With his short-form comedy series The Ride, Linas Phillips learned that suffering can be useful, at least when it comes to his work as an artist.
Serving as the series’ creator, director and writer, Phillips also stars as Wayne, a 40-year-old rideshare driver and spiritual coach who has recently moved back in with his mom. While driving strangers around, Wayne discovers that he can find meaning in his life by giving them spiritual advice, and a little help with their negative thoughts—whether they want it or not.
Produced by the Duplass Brothers’ DBP Donut, The Ride was inspired by Phillips’ experiences from just a couple years ago. “I had moved back to LA. Things, to be honest, were not going super well for me,” he explained, in an appearance at Deadline’s Sundance Studio. “I was getting over a breakup, and struggling financially. I was Lyft driving.”
At the time, DBP’s Charlie Leahy and Nigel Lopez-McBean were looking for shows to develop. A close friend of Phillips’, Jay Duplass approached him with an offer he couldn’t refuse. “He called me up and said, ‘Do you want to do a show about how horrible your life is?’” the writer/director recalled. “And I was like, ‘Yeah.’”
As he began to develop the short-form series, Phillips felt a great deal of pressure. “I thought with short-form, you have to make it funny. I knew they wanted me partly because I’m funny, not just [because] of how pathetic and sad my life was,” The Ride creator said. “But the constraints of the different episodes helped me to kind of push my writing, to make it more condensed, and to put a lot of plot in there.”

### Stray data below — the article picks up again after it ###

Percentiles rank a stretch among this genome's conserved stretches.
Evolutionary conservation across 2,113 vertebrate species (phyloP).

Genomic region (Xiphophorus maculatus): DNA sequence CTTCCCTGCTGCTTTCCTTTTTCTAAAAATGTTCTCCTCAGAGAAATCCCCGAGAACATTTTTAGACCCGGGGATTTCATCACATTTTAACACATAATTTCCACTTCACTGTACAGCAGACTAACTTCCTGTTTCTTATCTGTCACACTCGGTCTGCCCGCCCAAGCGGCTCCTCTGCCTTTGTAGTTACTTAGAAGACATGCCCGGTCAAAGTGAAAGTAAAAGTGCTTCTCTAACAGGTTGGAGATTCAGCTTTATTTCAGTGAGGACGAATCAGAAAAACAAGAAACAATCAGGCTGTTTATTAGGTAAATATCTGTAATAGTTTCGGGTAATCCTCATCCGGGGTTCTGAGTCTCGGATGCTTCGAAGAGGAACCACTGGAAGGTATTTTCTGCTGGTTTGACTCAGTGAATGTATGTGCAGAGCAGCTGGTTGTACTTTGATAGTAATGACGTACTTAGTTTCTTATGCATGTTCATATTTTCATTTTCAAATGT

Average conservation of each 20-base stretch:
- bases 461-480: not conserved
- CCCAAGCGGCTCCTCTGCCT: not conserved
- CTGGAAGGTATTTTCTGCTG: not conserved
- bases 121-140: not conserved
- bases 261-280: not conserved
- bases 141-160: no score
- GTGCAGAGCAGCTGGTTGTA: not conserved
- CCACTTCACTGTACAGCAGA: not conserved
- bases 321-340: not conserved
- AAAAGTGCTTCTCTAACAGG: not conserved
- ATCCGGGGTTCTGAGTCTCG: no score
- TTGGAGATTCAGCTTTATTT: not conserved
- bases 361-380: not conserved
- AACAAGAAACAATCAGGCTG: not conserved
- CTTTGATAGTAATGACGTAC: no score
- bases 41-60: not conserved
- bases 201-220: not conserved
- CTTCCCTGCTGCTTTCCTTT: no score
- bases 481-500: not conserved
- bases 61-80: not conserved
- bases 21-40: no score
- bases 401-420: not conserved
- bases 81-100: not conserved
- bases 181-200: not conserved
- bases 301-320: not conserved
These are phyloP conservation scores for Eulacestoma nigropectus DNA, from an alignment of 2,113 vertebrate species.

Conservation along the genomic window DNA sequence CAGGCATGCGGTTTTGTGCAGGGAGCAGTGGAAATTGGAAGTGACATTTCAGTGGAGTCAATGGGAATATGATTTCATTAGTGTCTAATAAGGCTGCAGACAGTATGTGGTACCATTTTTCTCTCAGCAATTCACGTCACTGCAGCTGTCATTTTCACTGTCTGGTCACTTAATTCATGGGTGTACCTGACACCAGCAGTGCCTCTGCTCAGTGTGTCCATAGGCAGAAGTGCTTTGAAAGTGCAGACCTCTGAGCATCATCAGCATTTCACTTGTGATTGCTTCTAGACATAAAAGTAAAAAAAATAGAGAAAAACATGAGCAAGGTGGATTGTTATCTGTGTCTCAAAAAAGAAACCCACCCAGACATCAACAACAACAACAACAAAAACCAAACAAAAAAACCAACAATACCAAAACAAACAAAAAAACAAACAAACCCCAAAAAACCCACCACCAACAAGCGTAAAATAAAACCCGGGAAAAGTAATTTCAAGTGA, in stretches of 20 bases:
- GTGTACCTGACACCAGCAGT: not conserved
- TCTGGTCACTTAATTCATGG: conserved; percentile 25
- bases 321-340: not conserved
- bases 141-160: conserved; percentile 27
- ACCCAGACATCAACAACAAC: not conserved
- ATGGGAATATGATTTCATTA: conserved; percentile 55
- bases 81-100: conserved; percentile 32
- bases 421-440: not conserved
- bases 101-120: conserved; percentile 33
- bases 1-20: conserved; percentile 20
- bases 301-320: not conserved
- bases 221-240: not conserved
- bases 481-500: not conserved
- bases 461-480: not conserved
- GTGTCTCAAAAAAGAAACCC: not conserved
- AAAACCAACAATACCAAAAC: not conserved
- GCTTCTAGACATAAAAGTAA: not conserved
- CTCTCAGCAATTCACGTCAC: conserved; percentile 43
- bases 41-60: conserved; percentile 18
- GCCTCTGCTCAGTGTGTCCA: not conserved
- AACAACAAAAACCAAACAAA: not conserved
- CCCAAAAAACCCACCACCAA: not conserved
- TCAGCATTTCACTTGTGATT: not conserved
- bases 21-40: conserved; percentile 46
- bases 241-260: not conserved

Playing a key role throughout the process of putting the show together was Joslyn Jensen, another longtime friend of Phillips’, who appeared in studio. “Joslyn was very helpful,” Phillips said, “and would remind me about little moments, real things from my life, that I was maybe too embarrassed to put in on my own.”
“We’d go on these walks, and we’d talk about it, and he’d show me some scripts. Then, we worked together on an episode that I was acting in, and I was also on set to kind of be an assistant, and a second set of eyes,” Jensen added. “It was really great having that perspective—being [Linas’] friend, knowing which part of the show are from his real life and which parts are created, and seeing that blur to all seem real.”
For Leahy and Lopez-McBean, who executive produced The Ride, the project reflected the reason DBP Donut was set up in the first place. “[It was] to take what they’re doing for films and TV on the Duplass Brothers Productions side and find new, interesting platforms, as distribution partners,” Leahy said.
From the perspective of Lopez-McBean, the future of short-form remains unclear. But at the same time, it’s proven an opportunity to work with up-and-coming talent, while testing the boundaries of a relatively new and exciting space. “The format lends itself to new and diverse creators with a cool point of view being able to do something with this,” the EP said, “so Donut was essentially set up as ‘The Experimental Lab of Mark and Jay.’”
For more from our conversation with the team behind The Ride, click on the video above.
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